Monday, 14 February 2011

Thinking voyeurs, Chinese laundries & political incorrectness

Place du Palais, Nice

A man goes into hospital to have a leg amputated. The surgeon performs the operation and the next day he visits the man in his bed. The man asks him how the operation went and the surgeon replies: “I have some good news and I have some bad news. The bad news is that we cut your good leg off by mistake. But the good news is that your bad leg is getting better."

Hardly had I finished telling my joke than the cabin crew told us to fasten our seat belts for landing.

The place we were flying into was Nice - yet again!!! My flights to Nice arrive at Terminal 2, which is very bright and airy and which you can get through very quickly, très rapidement, which is good news for travellers like me who are always rushing. But WHY am I always rushing??? Why, why, why, for God’s sake why??!!!?? It isn’t as if I have an important deadline to meet. I don’t do important deadlines, never have. Nevertheless, I rushed out, bought a day ticket, un pass, and hopped on the first bus to the Gare SNCF Nice-ville, the train station in the centre of the town.

It’s a great journey in, which I’ve probably blogged already, so I’ll cut to the chase and fast forward to the Place du Palais, the square in which the Palais de Justice, the Law Courts, are located, though it isn’t about the Palais de Justice that I want to talk about right now, as interesting and fascinating as that may be, but about a café on the square, one of my favourites in Nice.

Now let me say first of all before going any further with this rambling narrative that the food they serve in this café-restaurant, for that’s what it is, is not haute cuisine, or haute anything, in fact it’s pretty ordinary, although the omelettes are quite nice. No, the attraction of the café is its location, in a peaceful yet animated square, and one which is often filled with musical buskers, one of whom plays jazz standards on a soprano saxophone. But mostly it’s good for people watching.

In the year One Nine Hundred and Jumpin’ Sixty Nine there was a popular musical called O Calcutta! which its producers promoted as a play for the ‘thinking voyeur’. 

The thinking voyeur? Now that pretty much sums me up…..apart from the thinking bit, that is…..and I don’t believe that I’m alone in this regard. Because let’s face it, there’s a voyeur in all of us, we all like watching people, their quirks, their mannerisms, and not forgetting their national peculiarities, if that’s not a politically incorrect thing to say, though it probably is, in which case so much the better. (Political correctness is another thing I don’t do.)

Now I’ve already blogged national traits in an earlier post so I wont babble on about that, instead I’ll recount an esoteric conversation I had with a man on the terrace of the café who spoke English in an accent that I couldn’t quite locate but which was ineluctably east of the Danube.

I was quietly watching a young woman reading Guerre et Paix, when the man sidled up to me and said to me in all seriousness: “Excuse, sir, where I find Chinese laundry, please?”
I had no idea, but suggested that he try China.
“Is too far”, he replied, again in all seriousness.
I suggested next that he stops the first Chinaman he meets and asks him: A: Do you do laundry?; and B: Do you know a Chinaman who does? 
“Naturally”, I told him, “you will only ask B if the answer to A is in the negative”.
“And if answer to B is also negative?” he asked me.
“Then you look for another Chinaman”, I told him, “and you keep looking until you have get a positive answer either to A or to B”.
“Is shirt I want laundry”, he told me. 

I glanced at the young woman reading War and Peace. I read it once myself and only liked the war bits. A woman friend of mine also read it and only liked the peace bits. I wondered which bits the young woman on the café terrace liked. Her face was intense, she was obviously absorbed in the book. Possibly she was reading the part where Napoleon abandoned his retreating army and scooted off post-haste to Warsaw for some extra-marital sex with his Polish mistress. All in all, not a terrifically responsible thing to do, but typical of the great personalities of history, all of whom were completely irresponsible. Imagine how much duller the history of the world would be if they weren’t!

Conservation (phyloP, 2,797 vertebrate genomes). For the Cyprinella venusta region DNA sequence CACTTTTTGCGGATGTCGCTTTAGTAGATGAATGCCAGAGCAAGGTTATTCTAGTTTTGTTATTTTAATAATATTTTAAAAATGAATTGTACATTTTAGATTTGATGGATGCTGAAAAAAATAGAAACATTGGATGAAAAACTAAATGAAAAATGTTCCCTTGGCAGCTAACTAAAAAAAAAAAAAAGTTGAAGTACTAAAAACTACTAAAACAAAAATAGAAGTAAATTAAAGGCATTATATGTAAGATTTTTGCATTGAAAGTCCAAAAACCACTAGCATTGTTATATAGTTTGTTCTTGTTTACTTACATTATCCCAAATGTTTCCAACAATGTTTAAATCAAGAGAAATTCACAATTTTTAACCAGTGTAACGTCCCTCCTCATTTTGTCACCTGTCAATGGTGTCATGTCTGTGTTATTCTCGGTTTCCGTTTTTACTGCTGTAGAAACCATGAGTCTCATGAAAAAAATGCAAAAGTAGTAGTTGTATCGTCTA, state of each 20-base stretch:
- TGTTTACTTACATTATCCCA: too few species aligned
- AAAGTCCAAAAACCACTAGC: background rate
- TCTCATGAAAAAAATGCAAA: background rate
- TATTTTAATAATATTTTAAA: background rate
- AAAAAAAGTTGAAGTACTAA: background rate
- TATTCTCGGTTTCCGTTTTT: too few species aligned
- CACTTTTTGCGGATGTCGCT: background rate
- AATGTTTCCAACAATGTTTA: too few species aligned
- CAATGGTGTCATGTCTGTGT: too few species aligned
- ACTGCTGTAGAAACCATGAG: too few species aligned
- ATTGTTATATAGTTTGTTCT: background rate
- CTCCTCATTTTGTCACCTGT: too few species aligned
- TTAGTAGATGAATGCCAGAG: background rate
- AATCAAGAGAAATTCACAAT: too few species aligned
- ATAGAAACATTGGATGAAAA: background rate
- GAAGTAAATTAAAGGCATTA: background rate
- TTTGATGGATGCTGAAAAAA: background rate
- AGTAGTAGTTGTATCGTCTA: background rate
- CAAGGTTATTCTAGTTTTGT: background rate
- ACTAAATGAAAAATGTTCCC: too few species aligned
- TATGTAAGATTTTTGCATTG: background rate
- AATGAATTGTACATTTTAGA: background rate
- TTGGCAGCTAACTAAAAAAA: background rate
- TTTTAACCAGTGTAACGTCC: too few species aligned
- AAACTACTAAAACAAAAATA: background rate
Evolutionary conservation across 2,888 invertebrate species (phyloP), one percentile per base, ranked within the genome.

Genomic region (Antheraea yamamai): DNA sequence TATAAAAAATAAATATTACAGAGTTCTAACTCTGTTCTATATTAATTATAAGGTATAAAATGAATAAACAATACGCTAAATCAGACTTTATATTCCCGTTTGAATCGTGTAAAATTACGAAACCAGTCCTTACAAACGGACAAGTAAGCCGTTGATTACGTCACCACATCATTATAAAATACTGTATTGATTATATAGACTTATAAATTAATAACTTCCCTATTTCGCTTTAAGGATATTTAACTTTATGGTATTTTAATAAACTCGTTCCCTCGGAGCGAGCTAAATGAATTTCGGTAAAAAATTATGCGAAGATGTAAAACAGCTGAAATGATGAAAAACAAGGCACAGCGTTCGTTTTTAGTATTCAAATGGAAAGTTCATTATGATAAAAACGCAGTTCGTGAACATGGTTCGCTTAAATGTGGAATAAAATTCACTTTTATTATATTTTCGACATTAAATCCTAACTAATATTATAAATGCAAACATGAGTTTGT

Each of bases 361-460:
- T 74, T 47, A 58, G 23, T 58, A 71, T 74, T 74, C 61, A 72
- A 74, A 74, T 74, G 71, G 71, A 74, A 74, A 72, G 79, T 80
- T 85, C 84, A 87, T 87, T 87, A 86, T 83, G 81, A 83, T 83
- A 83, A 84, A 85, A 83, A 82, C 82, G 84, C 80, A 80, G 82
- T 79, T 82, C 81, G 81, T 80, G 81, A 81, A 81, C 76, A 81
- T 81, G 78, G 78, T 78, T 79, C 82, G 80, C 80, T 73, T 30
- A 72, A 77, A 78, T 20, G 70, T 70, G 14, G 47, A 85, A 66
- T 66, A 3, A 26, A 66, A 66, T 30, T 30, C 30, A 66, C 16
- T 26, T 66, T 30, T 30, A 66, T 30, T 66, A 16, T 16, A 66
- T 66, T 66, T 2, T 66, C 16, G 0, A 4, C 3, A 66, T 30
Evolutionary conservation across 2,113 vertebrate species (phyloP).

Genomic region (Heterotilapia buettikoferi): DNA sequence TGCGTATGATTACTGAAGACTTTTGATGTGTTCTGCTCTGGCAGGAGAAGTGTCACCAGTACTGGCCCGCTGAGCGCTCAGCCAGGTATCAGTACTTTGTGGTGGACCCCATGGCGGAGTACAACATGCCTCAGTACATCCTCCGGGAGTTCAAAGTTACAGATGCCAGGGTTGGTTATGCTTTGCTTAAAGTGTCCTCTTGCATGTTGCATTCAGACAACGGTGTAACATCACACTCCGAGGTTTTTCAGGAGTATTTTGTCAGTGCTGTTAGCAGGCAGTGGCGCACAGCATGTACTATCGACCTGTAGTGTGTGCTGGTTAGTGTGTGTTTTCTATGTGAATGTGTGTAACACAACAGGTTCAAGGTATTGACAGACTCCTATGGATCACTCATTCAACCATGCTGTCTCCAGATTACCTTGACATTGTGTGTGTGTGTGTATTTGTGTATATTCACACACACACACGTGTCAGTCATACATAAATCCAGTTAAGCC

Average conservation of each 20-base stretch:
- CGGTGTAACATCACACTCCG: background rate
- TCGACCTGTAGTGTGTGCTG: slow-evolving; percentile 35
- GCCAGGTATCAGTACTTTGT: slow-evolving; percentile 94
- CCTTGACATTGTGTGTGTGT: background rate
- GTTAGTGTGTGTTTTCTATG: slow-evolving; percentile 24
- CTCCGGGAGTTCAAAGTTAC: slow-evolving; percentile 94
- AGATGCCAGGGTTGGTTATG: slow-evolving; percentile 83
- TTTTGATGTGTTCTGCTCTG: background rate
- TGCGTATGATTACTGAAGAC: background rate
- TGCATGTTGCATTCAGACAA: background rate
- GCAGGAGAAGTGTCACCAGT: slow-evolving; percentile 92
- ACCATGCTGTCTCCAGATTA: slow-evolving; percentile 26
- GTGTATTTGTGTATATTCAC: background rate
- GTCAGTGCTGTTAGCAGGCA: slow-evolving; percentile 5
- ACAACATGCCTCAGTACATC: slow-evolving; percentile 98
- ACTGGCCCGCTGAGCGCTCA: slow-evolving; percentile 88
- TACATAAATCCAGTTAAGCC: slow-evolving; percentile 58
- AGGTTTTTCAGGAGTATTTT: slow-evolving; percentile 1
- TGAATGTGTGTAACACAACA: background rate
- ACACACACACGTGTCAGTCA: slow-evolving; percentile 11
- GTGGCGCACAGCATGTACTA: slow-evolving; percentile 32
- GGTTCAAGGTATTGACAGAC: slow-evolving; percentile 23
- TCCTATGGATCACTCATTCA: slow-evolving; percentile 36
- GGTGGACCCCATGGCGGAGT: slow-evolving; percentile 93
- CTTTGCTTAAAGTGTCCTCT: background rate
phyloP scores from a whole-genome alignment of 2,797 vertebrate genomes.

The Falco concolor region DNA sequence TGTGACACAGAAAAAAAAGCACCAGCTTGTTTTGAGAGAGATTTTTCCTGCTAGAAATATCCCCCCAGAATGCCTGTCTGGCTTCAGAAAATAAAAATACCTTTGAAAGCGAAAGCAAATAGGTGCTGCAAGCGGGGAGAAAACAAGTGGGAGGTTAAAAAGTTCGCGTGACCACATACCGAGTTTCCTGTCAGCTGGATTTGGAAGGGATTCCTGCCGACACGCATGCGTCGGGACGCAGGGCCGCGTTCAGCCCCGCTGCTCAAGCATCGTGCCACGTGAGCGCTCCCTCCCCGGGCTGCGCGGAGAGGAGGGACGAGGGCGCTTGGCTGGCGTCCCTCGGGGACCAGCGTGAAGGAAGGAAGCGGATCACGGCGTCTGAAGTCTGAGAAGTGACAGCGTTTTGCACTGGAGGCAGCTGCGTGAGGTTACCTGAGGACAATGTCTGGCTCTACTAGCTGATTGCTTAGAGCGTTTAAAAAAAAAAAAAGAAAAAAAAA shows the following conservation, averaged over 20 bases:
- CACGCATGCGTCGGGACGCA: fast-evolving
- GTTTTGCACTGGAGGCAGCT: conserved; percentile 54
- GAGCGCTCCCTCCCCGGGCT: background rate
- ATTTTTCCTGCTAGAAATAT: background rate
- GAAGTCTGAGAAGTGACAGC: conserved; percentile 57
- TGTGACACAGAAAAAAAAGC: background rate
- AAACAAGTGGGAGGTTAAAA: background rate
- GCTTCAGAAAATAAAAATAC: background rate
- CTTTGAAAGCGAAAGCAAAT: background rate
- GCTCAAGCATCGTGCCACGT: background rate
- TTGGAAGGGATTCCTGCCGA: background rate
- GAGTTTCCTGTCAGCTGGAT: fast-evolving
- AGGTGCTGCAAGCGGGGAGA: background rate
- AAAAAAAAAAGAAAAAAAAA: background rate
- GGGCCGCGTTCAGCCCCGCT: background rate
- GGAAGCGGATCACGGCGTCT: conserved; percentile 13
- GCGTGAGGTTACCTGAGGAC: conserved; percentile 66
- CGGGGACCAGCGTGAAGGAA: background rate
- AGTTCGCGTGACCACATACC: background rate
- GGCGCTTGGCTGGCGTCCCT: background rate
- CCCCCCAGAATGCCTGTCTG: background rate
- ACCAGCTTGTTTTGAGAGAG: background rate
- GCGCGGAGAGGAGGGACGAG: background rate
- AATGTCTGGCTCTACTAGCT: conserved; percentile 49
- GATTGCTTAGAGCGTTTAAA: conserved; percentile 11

“Please, what I do?” the man asked me.
“Um?” I said. “You still here? Well, if you don’t like my first suggestion, you could always try the tourist office or the public library”.
The man thought for a moment and then replied: “Yes. Is good. I try”. And then he left as promptly as he had come.

I looked across at the young woman reading Tolstoy but she too had gone. So I cast my voyeuristic eyes at the tables around me, but apart from an elderly English couple talking to a young seedy looking waiter who obviously couldn‘t understand a word they were saying, there wasn’t much happening.

So I got up and left and swear that I spent the rest of the day involuntarily looking for a Chinese laundry. I found none and so can positively affirm that they do not exist in the beautiful city of Nice. But please don’t quote me on that.   

Saturday, 12 February 2011

A whinge and a prayer in Euroland

Why oh why did Europe ever adopt the single currency? The euro! Even the name’s a joke. It’s not a name at all…it’s a prefix! There’s that little tiny one…the 1 eurocent…so small you need a magnifying glass to read the writing on it. The notes are like Transylvanian Monopoly money. And the pictures they put on them: windows, monuments. No national heroes!...Napoleon, Beethoven, Rembrandt, Caesar. With so many national prides and egos not to damage, better to keep it safe and bland.

Europe is such a fascinating continent with its rich and varied diversity of cultures and traditions and languages…so why is it being reduced to eurosameness? The money is only the tip of the iceberg. That Low-Minded Cabal of Eurobeaurocrats, the European Commission, decreed once that costermongers in the United Kingdom must cease selling their apples and their pears in Imperial measurements and use metric weights instead. The cowardly supermarkets complied at once, but the free spirited market traders gave the eurocrats in Brussels the two-finger salute - the ’get stuffed!' variety - and continued - and still continue! - to sell their produce by the pound. (Ask a market trader in Liverpool for a kilo of onions and he’ll look at you like you’ve just stepped out of a spaceship from Mars.)

Several Eurozone countries now hate the euro and wish they’d never heard of the it. Greece hates it as it is officially bankrupt and being bailed out by Germany. Germany hates it as it is having to bail out bankrupt Greece. Then it was Ireland’s turn with Portugal and Spain waiting in the wings. 

So maybe the writing’s on the wall for the euro and it’s about to croak like a eurocrat with a nut in his throat.

Let’s all pray that it is and wish it a fond adieu.